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Route #4) Mt. Bross - "Dolly Varden Gully"  


  • Notice! The summit of Mt. Bross is currently closed as the Colorado Mountain Club (CMC), Colorado Fourteeners Initiative (CFI) and other organizations work with private landowners to obtain access to the summit. If you decide climb all the way to the summit please understand that you could jeopardize the opening of the summit.


Difficulty: Class 2, Easy Snow
Ski: Novice, D2 / R1 / II
Exposure: Mild exposure in the area but not along the immediate route.
Summit Elev.: 14,172 feet
Trailhead Elev.: 11,400 feet
Elevation Gain: 2,900 feet
RT Length: 4.00 miles
Trailhead: Mineral Park
Quad. Maps: Log in to view 
Author: BillMiddlebrook
Last Updated: 11/2014
 
Weather Info: NOAA Link
Condition Reports:  View (10 reports)
Cell Reception?:  View (5 reports) 
County Sheriff: Park: 719-836-2494
National Forest:  Pike
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Trip Reports (176)
Ski/Snowboard Trip Reports (14)
14erology
 

TH:  

Take Colorado 9 to the town of Alma. In the middle of town, look for a small sign for the road to Kite Lake. Turn here and drive a bit through a residential area. Drive just under 3 miles up towards Kite Lake and take a hard right onto Forest Road 415. Drive 2.75 miles to a parking lot near the Mineral Park mine in Dolly Varden Gulch. This is a large, open gravel area with plenty of parking.

Route:

See Photo #1 for an overview of the route. The winter (and usually spring) closure for the road to the Mineral Park trailhead is 3 miles below the trailhead at the Paris Mill location. Walk, ski or drive to the Mineral Park trailhead parking area. Continue northwest up the road, pass the mining area. After a short distance, reach a road junction that may not be visible due to snow. The main road goes off to the right and climbs to the Bristlecone Pine Scenic Area and is the road used on Mt. Bross Route #1. Continue straight to enter the "Dolly Varden Gully" (Photo #2) which is really the upper portions of Dolly Varden Gulch and is a major drainage for Mt. Bross and "South Bross."

If the gully is not fully covered with snow, the climb may not be worth it or very much fun. Also, water can flow under the snow, so it's important make a safety decision if water can be seen or heard. Begin your ascent! The route is obvious - Photo #3; Just follow the gully towards Bross. Ascend a few hundred feet and the gully turns slightly left near 12,000' - Photo #4. Continue straight up the gully to see a right turn in the gully near 12,800' - Photo #5. Once you reach the turn, most of the remaining route comes into view - Photo #6. The gully continues up to about 13,600' and usually does not hold snow to the ridge between "South Bross" (left) and Mt. Bross (right).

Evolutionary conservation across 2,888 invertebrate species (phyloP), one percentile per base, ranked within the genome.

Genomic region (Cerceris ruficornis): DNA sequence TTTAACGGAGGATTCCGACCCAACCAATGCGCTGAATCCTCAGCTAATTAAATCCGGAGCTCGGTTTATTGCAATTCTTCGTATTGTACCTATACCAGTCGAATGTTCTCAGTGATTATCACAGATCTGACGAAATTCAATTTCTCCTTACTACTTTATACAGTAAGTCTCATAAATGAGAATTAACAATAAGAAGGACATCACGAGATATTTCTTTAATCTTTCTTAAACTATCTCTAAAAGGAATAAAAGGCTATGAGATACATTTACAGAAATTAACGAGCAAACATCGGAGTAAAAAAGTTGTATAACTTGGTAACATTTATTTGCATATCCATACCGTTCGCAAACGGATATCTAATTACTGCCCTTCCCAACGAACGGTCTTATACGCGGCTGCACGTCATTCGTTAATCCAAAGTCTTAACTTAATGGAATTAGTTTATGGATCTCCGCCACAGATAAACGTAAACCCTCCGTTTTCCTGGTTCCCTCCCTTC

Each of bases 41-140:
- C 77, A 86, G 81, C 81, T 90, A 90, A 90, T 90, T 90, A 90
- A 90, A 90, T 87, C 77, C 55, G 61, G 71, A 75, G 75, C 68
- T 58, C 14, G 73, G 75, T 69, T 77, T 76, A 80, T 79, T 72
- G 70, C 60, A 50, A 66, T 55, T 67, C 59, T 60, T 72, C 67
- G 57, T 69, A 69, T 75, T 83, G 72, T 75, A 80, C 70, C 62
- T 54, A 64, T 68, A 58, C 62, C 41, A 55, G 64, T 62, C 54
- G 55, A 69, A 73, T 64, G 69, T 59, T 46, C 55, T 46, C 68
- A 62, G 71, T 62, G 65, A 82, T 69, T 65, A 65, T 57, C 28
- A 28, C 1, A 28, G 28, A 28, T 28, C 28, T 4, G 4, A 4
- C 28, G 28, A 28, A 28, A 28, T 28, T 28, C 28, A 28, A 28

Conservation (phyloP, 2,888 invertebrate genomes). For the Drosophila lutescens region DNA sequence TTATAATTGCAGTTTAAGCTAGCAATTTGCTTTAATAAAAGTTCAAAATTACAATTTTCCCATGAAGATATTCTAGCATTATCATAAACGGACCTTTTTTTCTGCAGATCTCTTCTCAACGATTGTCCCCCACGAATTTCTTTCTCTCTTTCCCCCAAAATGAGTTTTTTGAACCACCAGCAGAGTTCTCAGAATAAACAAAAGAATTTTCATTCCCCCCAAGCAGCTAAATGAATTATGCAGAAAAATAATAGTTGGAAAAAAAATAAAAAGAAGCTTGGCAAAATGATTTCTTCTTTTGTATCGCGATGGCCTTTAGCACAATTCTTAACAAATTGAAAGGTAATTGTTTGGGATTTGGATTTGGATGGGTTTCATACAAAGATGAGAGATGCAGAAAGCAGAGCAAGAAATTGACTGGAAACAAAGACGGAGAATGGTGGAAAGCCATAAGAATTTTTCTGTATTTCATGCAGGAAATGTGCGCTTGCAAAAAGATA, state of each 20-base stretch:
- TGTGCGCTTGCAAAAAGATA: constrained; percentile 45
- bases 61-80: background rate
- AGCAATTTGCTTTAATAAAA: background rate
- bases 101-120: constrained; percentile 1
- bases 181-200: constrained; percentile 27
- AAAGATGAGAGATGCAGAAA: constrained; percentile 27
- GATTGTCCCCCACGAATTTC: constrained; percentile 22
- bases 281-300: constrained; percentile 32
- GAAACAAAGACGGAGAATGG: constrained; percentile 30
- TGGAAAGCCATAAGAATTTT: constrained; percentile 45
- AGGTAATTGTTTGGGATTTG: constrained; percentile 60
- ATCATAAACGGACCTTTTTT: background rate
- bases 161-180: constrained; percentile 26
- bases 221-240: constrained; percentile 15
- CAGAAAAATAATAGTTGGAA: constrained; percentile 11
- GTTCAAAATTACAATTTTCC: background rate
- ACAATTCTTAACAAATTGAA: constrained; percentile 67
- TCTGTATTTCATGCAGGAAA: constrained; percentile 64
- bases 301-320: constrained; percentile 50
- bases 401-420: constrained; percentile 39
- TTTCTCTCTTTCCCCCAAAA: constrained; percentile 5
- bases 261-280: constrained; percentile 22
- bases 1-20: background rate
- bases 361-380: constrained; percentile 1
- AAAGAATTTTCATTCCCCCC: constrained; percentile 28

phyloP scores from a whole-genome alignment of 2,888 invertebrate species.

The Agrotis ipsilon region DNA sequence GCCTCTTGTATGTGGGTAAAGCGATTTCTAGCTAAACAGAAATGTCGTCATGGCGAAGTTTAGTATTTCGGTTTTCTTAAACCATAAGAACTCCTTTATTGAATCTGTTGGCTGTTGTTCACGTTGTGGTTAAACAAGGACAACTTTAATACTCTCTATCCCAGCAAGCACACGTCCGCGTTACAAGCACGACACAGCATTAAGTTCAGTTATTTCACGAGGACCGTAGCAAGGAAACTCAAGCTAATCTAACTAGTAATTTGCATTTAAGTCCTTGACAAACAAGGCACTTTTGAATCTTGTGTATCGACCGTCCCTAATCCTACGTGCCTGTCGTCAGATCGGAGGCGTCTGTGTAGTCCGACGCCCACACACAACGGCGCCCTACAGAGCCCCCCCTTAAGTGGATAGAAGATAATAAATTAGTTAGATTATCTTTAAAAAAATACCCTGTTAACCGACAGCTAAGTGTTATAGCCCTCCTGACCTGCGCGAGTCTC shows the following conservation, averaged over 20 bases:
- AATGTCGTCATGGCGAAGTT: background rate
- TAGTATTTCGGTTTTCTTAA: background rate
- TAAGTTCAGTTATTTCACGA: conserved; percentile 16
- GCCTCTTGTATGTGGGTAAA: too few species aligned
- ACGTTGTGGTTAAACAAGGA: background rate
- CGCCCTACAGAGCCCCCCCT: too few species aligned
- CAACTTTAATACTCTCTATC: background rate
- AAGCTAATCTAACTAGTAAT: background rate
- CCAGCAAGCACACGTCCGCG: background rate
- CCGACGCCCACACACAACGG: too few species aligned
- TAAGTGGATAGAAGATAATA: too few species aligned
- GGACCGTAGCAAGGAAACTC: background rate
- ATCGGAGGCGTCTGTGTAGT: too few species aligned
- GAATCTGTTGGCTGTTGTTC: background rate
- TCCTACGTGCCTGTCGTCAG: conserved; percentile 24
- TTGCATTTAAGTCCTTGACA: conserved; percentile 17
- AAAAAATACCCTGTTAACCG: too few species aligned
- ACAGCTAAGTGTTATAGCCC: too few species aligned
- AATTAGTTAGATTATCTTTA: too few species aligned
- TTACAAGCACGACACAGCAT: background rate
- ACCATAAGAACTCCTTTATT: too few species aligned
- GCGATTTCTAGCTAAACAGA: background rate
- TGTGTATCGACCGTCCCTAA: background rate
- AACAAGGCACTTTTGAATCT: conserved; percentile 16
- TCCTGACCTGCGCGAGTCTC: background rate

Taken from just above the turn and south of the gully, Photo #7 is a good look at the remaining route. Near 13,400', there's a road that crosses the gully. Above here, the gully gets a bit steeper and the snow may not last much longer. You can either leave the right side of the gully and climb directly up the slope below the summit or continue to the top of the gully before angling towards the summit. The best way to the summit is usually to pick the most continuous snow you can see and keep climbing north-northwest towards the top. Photo #8 and Photo #9 provide another look at the options. Generally, the direct route up the slope has snow higher up. Photo #10, Photo #11 and Photo #12 were taken on the slope just below the summit. After finally topping out near 14,100', the summit comes into view - Photo #13. Walk across the broad summit to reach the high point.

Skiing?:

Photo #14 and Photo #15 look down the gully. It holds continuous snow well into May and is usually an easy climb using crampons, snowshoes or skis with skins. If the snow is good, you may be able to ski from the summit all the way down to the Mineral Park trailhead.

Notes:   

None

 

Photo #1Photo #2Photo #3Photo #4Photo #5Photo #6Photo #7Photo #8Photo #9Photo #10Photo #11Photo #12Photo #13Photo #14Photo #15

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